On December 14, 2010, in United States v. Warshak, the United States Court of Appeals for the Sixth Circuit ruled that a person has a reasonable expectation of privacy in his emails and that the government violated Warshak’s Fourth Amendment rights by compelling his internet service provider to turn over his emails without first obtaining a warrant based upon probable cause.
I have just realized that I have not done an Ubuntu install in … well … a long time. And it seems that the last time there was this crazy user interface called Unity that completely, utterly, turned me off to that distribution. With all the very many things I do like about Ubuntu, the simple fact is that if I hate the interface I simply won’t use it or recommend it to others. So, what to do? I did do something. I switched to Linux Mint. Being basically build on top of the Ubuntu repositories, but with many improvements and the with the basic understanding that the application centric interface systems (like you see on the iPhone) are NOT suitable for use as a desktop environment. All I really want is a normal desktop environment. I did not need or WANT a new computer interface paradigm forced upon me. I am convinced that most Linux users feel the same way. Not only that, but I am very certain that Unity is also not the way to introduce new users to Linux. Linux Mint has everything in it that I wanted and liked about Ubuntu, but without the terrible monstrosity of a non-dekstop called Unity and without the arrogance of thinking they know what is best for all us. The Linux Mint developers have been committed to the needs and sensibilities of the users and that has won my loyalty. I now tell folks that I use Linux Mint, and I recommend it to others.
Linux Mint, 2 thumbs up!
more about Unity badness…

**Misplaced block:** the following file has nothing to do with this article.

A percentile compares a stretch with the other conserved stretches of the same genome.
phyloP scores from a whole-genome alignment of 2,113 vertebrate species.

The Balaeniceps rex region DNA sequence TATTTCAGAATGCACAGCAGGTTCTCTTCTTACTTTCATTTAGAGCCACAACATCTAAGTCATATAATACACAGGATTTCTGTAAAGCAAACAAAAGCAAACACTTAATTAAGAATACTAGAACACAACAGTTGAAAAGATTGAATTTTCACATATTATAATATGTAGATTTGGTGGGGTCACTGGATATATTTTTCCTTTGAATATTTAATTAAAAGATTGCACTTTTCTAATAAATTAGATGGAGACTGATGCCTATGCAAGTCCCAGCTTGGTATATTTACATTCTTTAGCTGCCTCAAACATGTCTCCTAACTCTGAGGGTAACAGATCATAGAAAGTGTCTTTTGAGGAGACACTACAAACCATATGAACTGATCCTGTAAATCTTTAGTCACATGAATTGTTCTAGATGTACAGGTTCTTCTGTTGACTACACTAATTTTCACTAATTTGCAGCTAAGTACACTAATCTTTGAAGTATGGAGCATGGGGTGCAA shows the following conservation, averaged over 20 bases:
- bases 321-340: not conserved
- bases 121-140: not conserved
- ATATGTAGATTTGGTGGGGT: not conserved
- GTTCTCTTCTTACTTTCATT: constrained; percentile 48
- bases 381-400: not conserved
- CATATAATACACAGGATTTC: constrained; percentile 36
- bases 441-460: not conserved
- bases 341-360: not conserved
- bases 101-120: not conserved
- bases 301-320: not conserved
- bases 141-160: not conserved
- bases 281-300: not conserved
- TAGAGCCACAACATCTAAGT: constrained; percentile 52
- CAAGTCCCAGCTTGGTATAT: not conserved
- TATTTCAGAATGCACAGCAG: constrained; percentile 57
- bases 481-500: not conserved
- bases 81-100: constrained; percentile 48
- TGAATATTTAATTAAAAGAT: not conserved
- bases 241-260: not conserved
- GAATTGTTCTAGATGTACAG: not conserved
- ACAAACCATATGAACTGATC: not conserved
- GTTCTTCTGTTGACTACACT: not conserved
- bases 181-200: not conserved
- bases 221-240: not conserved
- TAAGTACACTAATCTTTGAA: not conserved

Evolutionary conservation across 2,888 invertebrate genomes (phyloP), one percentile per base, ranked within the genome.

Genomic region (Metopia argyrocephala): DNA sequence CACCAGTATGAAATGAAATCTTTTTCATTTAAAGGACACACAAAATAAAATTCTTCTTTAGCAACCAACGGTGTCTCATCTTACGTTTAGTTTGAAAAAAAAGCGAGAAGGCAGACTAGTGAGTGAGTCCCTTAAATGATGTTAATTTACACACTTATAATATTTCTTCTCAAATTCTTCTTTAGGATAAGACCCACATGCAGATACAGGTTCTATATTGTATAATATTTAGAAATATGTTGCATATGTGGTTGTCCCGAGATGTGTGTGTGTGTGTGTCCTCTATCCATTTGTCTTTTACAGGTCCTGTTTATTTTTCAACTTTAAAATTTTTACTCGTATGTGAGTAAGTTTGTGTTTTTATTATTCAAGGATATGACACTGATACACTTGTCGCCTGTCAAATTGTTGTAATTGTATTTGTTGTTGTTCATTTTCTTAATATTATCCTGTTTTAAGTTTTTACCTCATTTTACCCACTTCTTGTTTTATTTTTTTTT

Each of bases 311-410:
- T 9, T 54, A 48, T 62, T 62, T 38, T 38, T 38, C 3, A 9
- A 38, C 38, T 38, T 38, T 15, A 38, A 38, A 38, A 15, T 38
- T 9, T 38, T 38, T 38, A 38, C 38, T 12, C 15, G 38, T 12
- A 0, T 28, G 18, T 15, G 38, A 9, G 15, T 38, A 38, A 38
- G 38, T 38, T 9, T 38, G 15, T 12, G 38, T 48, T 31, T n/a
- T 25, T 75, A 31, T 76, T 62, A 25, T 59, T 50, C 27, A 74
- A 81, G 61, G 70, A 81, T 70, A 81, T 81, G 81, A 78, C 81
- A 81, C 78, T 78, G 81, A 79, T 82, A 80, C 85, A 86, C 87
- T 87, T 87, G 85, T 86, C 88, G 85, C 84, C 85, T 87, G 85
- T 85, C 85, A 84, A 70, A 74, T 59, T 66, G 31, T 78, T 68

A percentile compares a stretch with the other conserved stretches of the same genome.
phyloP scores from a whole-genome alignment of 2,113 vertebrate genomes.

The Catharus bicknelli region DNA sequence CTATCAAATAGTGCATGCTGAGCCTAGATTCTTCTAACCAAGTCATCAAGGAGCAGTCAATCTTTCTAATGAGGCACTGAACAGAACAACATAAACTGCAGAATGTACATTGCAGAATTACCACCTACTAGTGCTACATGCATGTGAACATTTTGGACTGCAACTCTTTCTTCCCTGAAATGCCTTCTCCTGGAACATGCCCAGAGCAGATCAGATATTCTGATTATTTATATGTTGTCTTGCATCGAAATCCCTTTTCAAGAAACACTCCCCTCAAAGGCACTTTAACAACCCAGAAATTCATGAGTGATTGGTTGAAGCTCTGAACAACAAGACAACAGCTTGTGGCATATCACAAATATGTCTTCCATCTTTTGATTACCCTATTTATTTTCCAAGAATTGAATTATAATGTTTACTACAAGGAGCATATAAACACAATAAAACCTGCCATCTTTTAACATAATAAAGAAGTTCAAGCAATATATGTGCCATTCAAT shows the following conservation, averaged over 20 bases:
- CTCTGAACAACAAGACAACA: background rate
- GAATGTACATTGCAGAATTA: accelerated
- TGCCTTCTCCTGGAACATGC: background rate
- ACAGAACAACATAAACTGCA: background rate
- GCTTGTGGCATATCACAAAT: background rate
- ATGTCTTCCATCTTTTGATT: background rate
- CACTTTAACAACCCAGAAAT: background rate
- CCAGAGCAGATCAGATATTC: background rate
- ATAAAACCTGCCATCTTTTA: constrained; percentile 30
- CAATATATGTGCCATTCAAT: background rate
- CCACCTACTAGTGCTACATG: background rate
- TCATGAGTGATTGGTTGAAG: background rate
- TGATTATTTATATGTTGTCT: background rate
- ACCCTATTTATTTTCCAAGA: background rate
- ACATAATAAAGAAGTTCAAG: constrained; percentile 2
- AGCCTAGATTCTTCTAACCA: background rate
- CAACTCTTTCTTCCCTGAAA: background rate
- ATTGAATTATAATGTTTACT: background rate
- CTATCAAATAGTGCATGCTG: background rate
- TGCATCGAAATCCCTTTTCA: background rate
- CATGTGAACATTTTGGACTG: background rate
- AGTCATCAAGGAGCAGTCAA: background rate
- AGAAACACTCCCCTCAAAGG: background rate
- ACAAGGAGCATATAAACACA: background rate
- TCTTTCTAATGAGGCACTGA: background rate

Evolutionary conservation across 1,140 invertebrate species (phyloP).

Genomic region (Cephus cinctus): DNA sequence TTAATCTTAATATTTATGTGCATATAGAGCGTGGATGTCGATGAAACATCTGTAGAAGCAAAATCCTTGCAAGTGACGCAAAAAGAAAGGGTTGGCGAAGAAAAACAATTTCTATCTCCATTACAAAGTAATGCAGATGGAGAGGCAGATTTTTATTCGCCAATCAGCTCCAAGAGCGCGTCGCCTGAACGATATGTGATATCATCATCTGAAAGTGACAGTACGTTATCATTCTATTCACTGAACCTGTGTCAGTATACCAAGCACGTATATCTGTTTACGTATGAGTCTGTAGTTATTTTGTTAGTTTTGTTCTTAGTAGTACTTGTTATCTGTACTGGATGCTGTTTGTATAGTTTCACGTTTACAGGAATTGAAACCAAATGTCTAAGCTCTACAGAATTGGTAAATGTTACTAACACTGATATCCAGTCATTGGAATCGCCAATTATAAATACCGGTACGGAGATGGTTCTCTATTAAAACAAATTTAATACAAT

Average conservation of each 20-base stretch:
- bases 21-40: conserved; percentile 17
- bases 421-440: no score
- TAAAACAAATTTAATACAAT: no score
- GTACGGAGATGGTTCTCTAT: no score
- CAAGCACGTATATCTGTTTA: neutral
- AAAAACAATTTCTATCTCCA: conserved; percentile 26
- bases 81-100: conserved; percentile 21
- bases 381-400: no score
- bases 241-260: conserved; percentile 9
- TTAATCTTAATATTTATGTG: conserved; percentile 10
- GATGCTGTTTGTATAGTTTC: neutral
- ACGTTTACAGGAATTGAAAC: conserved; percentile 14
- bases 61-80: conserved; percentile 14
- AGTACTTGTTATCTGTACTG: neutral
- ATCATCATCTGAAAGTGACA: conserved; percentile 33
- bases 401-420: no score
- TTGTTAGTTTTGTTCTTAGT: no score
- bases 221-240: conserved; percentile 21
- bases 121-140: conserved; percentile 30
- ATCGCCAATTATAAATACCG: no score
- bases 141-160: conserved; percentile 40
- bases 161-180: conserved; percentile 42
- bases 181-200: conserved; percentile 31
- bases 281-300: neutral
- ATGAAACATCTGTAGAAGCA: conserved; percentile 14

There is an old saying about old things becoming new again. That is what I thought about as I did an ArchLinux install for the first time this weekend. The process took me way, way back into the ’90s when I first became involved with Linux. Back then, it was Slackware and a pre version 1 kernel. The process was boot from the disk and very carefully follow the directions. No GUI install back then and you configured your system as you went. When the install finished, you were were presented with a shell login prompt to logon as root. Very much the same thing when doing an ArchLinux install today. I chose to use the net install CD, which is only about 160MB in size, the rest of the distribution is pulled down from mirror sites on the Internet. The main appeal, to me, was that it was a return to a more technical DIY type of install with every little detail under my control, as opposed to a GUI install that lets you choose the language, time zone and keyboard and all the rest is done for you. Now, I am not at all complaining about the modern, easy, GUI Linux installs. These are in fact WONDERFUL! Without easy installs like these that very nearly garantee a successful install, Linux would have very little chance to spread and be as widely adopted as it is becoming. However, sometimes us geeks need more. We need to satisfy that urge to take a look under the hood and tinker. Sometimes we just need to geek out and do it ‘the hard way’. So, I jumped in and did an ArchLinux install to satisfy this need. One thing that I found is that while is very much a lower level install, it is also a very structured and GOOD install process. You encounter much more detail along the way, but the process is very tightly controlled. It is also what I would consider a very educational install with the internals exposed to view. However, one thing it is not is undocumented. Back in the old days, the install was sparsely documented and you really had to hunt and search to find out what you need to know to get everything right and running. The documentation on the ArchLinux site, and also provided on the install CD itself, is supperb! For instance, after I got the base install done, I wanted to do two more things – Get XWindows up so I could have some GUI if and when I wanted it, and get my wireless card going. Both of these processes were extreemly well documented and I got both accomplished with just the documentation on the ArchLinux site. I highly recommend ArchLinux to anyone wanting to dig in deeper and learn more of what makes Linux tick by getting back to the basics and doing a more basic install and then building your system, the way you want it, from there. ArchLinux——– A review of ArchLinux